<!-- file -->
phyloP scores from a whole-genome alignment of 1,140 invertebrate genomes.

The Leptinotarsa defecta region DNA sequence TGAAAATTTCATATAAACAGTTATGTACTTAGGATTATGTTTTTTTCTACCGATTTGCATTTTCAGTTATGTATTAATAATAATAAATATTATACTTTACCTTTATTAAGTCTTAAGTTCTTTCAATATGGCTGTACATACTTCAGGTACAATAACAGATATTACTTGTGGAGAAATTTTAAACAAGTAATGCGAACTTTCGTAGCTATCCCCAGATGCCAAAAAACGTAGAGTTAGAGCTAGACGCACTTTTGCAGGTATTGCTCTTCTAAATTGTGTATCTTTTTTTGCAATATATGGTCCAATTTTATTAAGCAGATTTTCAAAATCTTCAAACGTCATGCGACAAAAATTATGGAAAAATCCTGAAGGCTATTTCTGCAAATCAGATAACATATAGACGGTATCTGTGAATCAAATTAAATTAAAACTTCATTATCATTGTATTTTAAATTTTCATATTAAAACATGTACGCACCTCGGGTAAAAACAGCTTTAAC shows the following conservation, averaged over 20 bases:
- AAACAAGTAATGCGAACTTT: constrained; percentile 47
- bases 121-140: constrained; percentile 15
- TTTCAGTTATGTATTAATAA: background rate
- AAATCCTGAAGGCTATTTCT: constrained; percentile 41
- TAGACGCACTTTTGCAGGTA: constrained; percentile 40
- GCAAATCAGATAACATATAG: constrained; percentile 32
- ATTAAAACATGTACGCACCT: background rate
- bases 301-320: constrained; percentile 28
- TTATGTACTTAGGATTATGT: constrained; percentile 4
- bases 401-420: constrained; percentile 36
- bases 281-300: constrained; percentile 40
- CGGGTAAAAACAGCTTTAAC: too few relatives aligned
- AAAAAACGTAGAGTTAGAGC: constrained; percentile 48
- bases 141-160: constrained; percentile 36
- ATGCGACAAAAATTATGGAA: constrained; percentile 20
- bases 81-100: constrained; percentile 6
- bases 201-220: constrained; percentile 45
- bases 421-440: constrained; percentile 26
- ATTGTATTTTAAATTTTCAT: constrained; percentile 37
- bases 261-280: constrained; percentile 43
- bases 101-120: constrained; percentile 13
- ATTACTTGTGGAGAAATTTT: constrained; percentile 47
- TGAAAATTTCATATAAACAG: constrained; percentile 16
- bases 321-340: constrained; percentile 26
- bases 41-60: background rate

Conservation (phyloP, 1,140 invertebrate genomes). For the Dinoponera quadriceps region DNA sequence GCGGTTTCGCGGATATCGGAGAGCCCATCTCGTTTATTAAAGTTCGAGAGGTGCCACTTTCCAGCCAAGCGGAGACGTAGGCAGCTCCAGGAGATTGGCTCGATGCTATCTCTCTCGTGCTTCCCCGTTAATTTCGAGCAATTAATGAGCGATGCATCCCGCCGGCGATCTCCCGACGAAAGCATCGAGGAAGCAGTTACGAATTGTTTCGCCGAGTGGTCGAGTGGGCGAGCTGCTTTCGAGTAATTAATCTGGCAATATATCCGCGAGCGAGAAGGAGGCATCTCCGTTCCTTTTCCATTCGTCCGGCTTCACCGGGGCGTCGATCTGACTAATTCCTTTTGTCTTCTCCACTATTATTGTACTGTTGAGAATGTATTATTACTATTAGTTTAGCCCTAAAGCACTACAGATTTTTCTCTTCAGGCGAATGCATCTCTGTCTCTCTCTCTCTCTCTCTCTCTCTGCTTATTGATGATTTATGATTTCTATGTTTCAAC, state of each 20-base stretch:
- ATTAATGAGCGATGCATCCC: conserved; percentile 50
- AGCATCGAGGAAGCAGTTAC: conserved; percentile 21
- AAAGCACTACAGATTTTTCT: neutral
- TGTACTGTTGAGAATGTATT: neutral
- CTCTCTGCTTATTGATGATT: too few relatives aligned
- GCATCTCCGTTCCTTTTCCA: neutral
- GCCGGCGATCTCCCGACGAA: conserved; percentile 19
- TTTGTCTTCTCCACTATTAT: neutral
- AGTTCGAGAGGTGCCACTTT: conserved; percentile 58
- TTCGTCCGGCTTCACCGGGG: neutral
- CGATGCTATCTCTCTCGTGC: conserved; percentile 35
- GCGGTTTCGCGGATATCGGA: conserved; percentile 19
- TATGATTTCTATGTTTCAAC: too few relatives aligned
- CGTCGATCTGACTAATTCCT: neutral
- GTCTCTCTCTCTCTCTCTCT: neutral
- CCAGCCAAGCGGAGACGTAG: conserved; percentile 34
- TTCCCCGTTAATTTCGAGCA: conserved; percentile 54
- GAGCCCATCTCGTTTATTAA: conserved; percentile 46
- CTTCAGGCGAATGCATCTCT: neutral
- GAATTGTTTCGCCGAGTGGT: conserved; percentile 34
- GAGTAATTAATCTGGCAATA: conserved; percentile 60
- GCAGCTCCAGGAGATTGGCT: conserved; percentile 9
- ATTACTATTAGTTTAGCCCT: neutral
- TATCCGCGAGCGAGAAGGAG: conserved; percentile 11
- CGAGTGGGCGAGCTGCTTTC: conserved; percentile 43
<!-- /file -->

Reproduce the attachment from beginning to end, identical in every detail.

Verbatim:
phyloP scores from a whole-genome alignment of 1,140 invertebrate genomes.

The Leptinotarsa defecta region DNA sequence TGAAAATTTCATATAAACAGTTATGTACTTAGGATTATGTTTTTTTCTACCGATTTGCATTTTCAGTTATGTATTAATAATAATAAATATTATACTTTACCTTTATTAAGTCTTAAGTTCTTTCAATATGGCTGTACATACTTCAGGTACAATAACAGATATTACTTGTGGAGAAATTTTAAACAAGTAATGCGAACTTTCGTAGCTATCCCCAGATGCCAAAAAACGTAGAGTTAGAGCTAGACGCACTTTTGCAGGTATTGCTCTTCTAAATTGTGTATCTTTTTTTGCAATATATGGTCCAATTTTATTAAGCAGATTTTCAAAATCTTCAAACGTCATGCGACAAAAATTATGGAAAAATCCTGAAGGCTATTTCTGCAAATCAGATAACATATAGACGGTATCTGTGAATCAAATTAAATTAAAACTTCATTATCATTGTATTTTAAATTTTCATATTAAAACATGTACGCACCTCGGGTAAAAACAGCTTTAAC shows the following conservation, averaged over 20 bases:
- AAACAAGTAATGCGAACTTT: constrained; percentile 47
- bases 121-140: constrained; percentile 15
- TTTCAGTTATGTATTAATAA: background rate
- AAATCCTGAAGGCTATTTCT: constrained; percentile 41
- TAGACGCACTTTTGCAGGTA: constrained; percentile 40
- GCAAATCAGATAACATATAG: constrained; percentile 32
- ATTAAAACATGTACGCACCT: background rate
- bases 301-320: constrained; percentile 28
- TTATGTACTTAGGATTATGT: constrained; percentile 4
- bases 401-420: constrained; percentile 36
- bases 281-300: constrained; percentile 40
- CGGGTAAAAACAGCTTTAAC: too few relatives aligned
- AAAAAACGTAGAGTTAGAGC: constrained; percentile 48
- bases 141-160: constrained; percentile 36
- ATGCGACAAAAATTATGGAA: constrained; percentile 20
- bases 81-100: constrained; percentile 6
- bases 201-220: constrained; percentile 45
- bases 421-440: constrained; percentile 26
- ATTGTATTTTAAATTTTCAT: constrained; percentile 37
- bases 261-280: constrained; percentile 43
- bases 101-120: constrained; percentile 13
- ATTACTTGTGGAGAAATTTT: constrained; percentile 47
- TGAAAATTTCATATAAACAG: constrained; percentile 16
- bases 321-340: constrained; percentile 26
- bases 41-60: background rate

Conservation (phyloP, 1,140 invertebrate genomes). For the Dinoponera quadriceps region DNA sequence GCGGTTTCGCGGATATCGGAGAGCCCATCTCGTTTATTAAAGTTCGAGAGGTGCCACTTTCCAGCCAAGCGGAGACGTAGGCAGCTCCAGGAGATTGGCTCGATGCTATCTCTCTCGTGCTTCCCCGTTAATTTCGAGCAATTAATGAGCGATGCATCCCGCCGGCGATCTCCCGACGAAAGCATCGAGGAAGCAGTTACGAATTGTTTCGCCGAGTGGTCGAGTGGGCGAGCTGCTTTCGAGTAATTAATCTGGCAATATATCCGCGAGCGAGAAGGAGGCATCTCCGTTCCTTTTCCATTCGTCCGGCTTCACCGGGGCGTCGATCTGACTAATTCCTTTTGTCTTCTCCACTATTATTGTACTGTTGAGAATGTATTATTACTATTAGTTTAGCCCTAAAGCACTACAGATTTTTCTCTTCAGGCGAATGCATCTCTGTCTCTCTCTCTCTCTCTCTCTCTCTGCTTATTGATGATTTATGATTTCTATGTTTCAAC, state of each 20-base stretch:
- ATTAATGAGCGATGCATCCC: conserved; percentile 50
- AGCATCGAGGAAGCAGTTAC: conserved; percentile 21
- AAAGCACTACAGATTTTTCT: neutral
- TGTACTGTTGAGAATGTATT: neutral
- CTCTCTGCTTATTGATGATT: too few relatives aligned
- GCATCTCCGTTCCTTTTCCA: neutral
- GCCGGCGATCTCCCGACGAA: conserved; percentile 19
- TTTGTCTTCTCCACTATTAT: neutral
- AGTTCGAGAGGTGCCACTTT: conserved; percentile 58
- TTCGTCCGGCTTCACCGGGG: neutral
- CGATGCTATCTCTCTCGTGC: conserved; percentile 35
- GCGGTTTCGCGGATATCGGA: conserved; percentile 19
- TATGATTTCTATGTTTCAAC: too few relatives aligned
- CGTCGATCTGACTAATTCCT: neutral
- GTCTCTCTCTCTCTCTCTCT: neutral
- CCAGCCAAGCGGAGACGTAG: conserved; percentile 34
- TTCCCCGTTAATTTCGAGCA: conserved; percentile 54
- GAGCCCATCTCGTTTATTAA: conserved; percentile 46
- CTTCAGGCGAATGCATCTCT: neutral
- GAATTGTTTCGCCGAGTGGT: conserved; percentile 34
- GAGTAATTAATCTGGCAATA: conserved; percentile 60
- GCAGCTCCAGGAGATTGGCT: conserved; percentile 9
- ATTACTATTAGTTTAGCCCT: neutral
- TATCCGCGAGCGAGAAGGAG: conserved; percentile 11
- CGAGTGGGCGAGCTGCTTTC: conserved; percentile 43